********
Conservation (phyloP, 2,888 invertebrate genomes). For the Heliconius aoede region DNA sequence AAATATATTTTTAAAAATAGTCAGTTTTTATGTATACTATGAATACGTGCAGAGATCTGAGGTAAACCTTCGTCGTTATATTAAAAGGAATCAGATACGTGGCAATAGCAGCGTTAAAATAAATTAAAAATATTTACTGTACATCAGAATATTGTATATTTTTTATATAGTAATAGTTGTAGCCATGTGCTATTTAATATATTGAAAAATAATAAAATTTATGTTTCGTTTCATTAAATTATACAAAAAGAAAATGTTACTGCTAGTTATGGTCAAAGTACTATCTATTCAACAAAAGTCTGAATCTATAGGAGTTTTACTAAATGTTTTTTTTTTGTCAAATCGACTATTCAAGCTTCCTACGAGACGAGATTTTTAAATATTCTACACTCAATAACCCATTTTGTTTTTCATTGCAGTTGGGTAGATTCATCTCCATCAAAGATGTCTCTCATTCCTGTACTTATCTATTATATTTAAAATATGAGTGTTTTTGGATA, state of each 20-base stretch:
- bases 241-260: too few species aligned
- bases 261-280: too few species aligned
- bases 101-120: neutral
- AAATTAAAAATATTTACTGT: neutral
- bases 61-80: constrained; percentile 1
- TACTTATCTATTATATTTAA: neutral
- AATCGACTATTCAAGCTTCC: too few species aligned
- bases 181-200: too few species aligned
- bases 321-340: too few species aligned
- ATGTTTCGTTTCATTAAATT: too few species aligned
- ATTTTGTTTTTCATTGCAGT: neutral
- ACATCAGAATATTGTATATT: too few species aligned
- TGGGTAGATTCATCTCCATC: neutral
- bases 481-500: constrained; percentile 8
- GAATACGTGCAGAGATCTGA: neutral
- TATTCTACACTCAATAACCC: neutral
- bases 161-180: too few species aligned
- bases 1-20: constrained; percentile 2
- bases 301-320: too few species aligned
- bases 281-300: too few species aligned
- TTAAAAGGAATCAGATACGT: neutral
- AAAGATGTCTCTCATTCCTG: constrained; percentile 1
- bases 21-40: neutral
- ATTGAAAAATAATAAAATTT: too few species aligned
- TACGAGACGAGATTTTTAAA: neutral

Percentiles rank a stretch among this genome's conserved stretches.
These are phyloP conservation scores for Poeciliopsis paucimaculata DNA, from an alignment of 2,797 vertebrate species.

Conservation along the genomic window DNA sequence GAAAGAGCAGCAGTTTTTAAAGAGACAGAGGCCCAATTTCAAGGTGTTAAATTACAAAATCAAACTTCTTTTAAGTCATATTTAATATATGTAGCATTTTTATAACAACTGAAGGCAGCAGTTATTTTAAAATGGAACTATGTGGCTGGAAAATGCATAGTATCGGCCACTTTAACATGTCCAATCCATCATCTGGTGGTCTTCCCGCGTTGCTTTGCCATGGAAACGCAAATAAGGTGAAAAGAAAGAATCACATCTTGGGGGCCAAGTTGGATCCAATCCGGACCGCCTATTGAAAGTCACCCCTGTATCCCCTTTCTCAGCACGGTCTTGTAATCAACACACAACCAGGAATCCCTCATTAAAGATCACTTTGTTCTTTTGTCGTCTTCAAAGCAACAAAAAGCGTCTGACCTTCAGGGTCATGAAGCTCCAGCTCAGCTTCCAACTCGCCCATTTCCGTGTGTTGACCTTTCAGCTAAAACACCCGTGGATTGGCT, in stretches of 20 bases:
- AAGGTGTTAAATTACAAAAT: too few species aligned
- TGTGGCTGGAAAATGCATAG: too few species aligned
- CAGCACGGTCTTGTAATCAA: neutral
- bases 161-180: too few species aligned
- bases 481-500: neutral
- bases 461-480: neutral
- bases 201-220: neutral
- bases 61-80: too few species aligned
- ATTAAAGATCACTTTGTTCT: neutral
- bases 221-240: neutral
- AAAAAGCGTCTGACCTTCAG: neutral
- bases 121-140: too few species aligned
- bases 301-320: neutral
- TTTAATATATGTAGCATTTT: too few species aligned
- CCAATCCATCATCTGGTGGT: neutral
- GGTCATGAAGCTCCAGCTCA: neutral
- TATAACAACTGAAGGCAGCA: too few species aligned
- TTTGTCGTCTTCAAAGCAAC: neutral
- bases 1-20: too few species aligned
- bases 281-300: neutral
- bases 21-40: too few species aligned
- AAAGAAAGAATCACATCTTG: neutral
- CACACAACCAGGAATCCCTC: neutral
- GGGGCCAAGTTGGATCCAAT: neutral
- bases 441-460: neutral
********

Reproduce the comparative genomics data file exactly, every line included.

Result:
Conservation (phyloP, 2,888 invertebrate genomes). For the Heliconius aoede region DNA sequence AAATATATTTTTAAAAATAGTCAGTTTTTATGTATACTATGAATACGTGCAGAGATCTGAGGTAAACCTTCGTCGTTATATTAAAAGGAATCAGATACGTGGCAATAGCAGCGTTAAAATAAATTAAAAATATTTACTGTACATCAGAATATTGTATATTTTTTATATAGTAATAGTTGTAGCCATGTGCTATTTAATATATTGAAAAATAATAAAATTTATGTTTCGTTTCATTAAATTATACAAAAAGAAAATGTTACTGCTAGTTATGGTCAAAGTACTATCTATTCAACAAAAGTCTGAATCTATAGGAGTTTTACTAAATGTTTTTTTTTTGTCAAATCGACTATTCAAGCTTCCTACGAGACGAGATTTTTAAATATTCTACACTCAATAACCCATTTTGTTTTTCATTGCAGTTGGGTAGATTCATCTCCATCAAAGATGTCTCTCATTCCTGTACTTATCTATTATATTTAAAATATGAGTGTTTTTGGATA, state of each 20-base stretch:
- bases 241-260: too few species aligned
- bases 261-280: too few species aligned
- bases 101-120: neutral
- AAATTAAAAATATTTACTGT: neutral
- bases 61-80: constrained; percentile 1
- TACTTATCTATTATATTTAA: neutral
- AATCGACTATTCAAGCTTCC: too few species aligned
- bases 181-200: too few species aligned
- bases 321-340: too few species aligned
- ATGTTTCGTTTCATTAAATT: too few species aligned
- ATTTTGTTTTTCATTGCAGT: neutral
- ACATCAGAATATTGTATATT: too few species aligned
- TGGGTAGATTCATCTCCATC: neutral
- bases 481-500: constrained; percentile 8
- GAATACGTGCAGAGATCTGA: neutral
- TATTCTACACTCAATAACCC: neutral
- bases 161-180: too few species aligned
- bases 1-20: constrained; percentile 2
- bases 301-320: too few species aligned
- bases 281-300: too few species aligned
- TTAAAAGGAATCAGATACGT: neutral
- AAAGATGTCTCTCATTCCTG: constrained; percentile 1
- bases 21-40: neutral
- ATTGAAAAATAATAAAATTT: too few species aligned
- TACGAGACGAGATTTTTAAA: neutral

Percentiles rank a stretch among this genome's conserved stretches.
These are phyloP conservation scores for Poeciliopsis paucimaculata DNA, from an alignment of 2,797 vertebrate species.

Conservation along the genomic window DNA sequence GAAAGAGCAGCAGTTTTTAAAGAGACAGAGGCCCAATTTCAAGGTGTTAAATTACAAAATCAAACTTCTTTTAAGTCATATTTAATATATGTAGCATTTTTATAACAACTGAAGGCAGCAGTTATTTTAAAATGGAACTATGTGGCTGGAAAATGCATAGTATCGGCCACTTTAACATGTCCAATCCATCATCTGGTGGTCTTCCCGCGTTGCTTTGCCATGGAAACGCAAATAAGGTGAAAAGAAAGAATCACATCTTGGGGGCCAAGTTGGATCCAATCCGGACCGCCTATTGAAAGTCACCCCTGTATCCCCTTTCTCAGCACGGTCTTGTAATCAACACACAACCAGGAATCCCTCATTAAAGATCACTTTGTTCTTTTGTCGTCTTCAAAGCAACAAAAAGCGTCTGACCTTCAGGGTCATGAAGCTCCAGCTCAGCTTCCAACTCGCCCATTTCCGTGTGTTGACCTTTCAGCTAAAACACCCGTGGATTGGCT, in stretches of 20 bases:
- AAGGTGTTAAATTACAAAAT: too few species aligned
- TGTGGCTGGAAAATGCATAG: too few species aligned
- CAGCACGGTCTTGTAATCAA: neutral
- bases 161-180: too few species aligned
- bases 481-500: neutral
- bases 461-480: neutral
- bases 201-220: neutral
- bases 61-80: too few species aligned
- ATTAAAGATCACTTTGTTCT: neutral
- bases 221-240: neutral
- AAAAAGCGTCTGACCTTCAG: neutral
- bases 121-140: too few species aligned
- bases 301-320: neutral
- TTTAATATATGTAGCATTTT: too few species aligned
- CCAATCCATCATCTGGTGGT: neutral
- GGTCATGAAGCTCCAGCTCA: neutral
- TATAACAACTGAAGGCAGCA: too few species aligned
- TTTGTCGTCTTCAAAGCAAC: neutral
- bases 1-20: too few species aligned
- bases 281-300: neutral
- bases 21-40: too few species aligned
- AAAGAAAGAATCACATCTTG: neutral
- CACACAACCAGGAATCCCTC: neutral
- GGGGCCAAGTTGGATCCAAT: neutral
- bases 441-460: neutral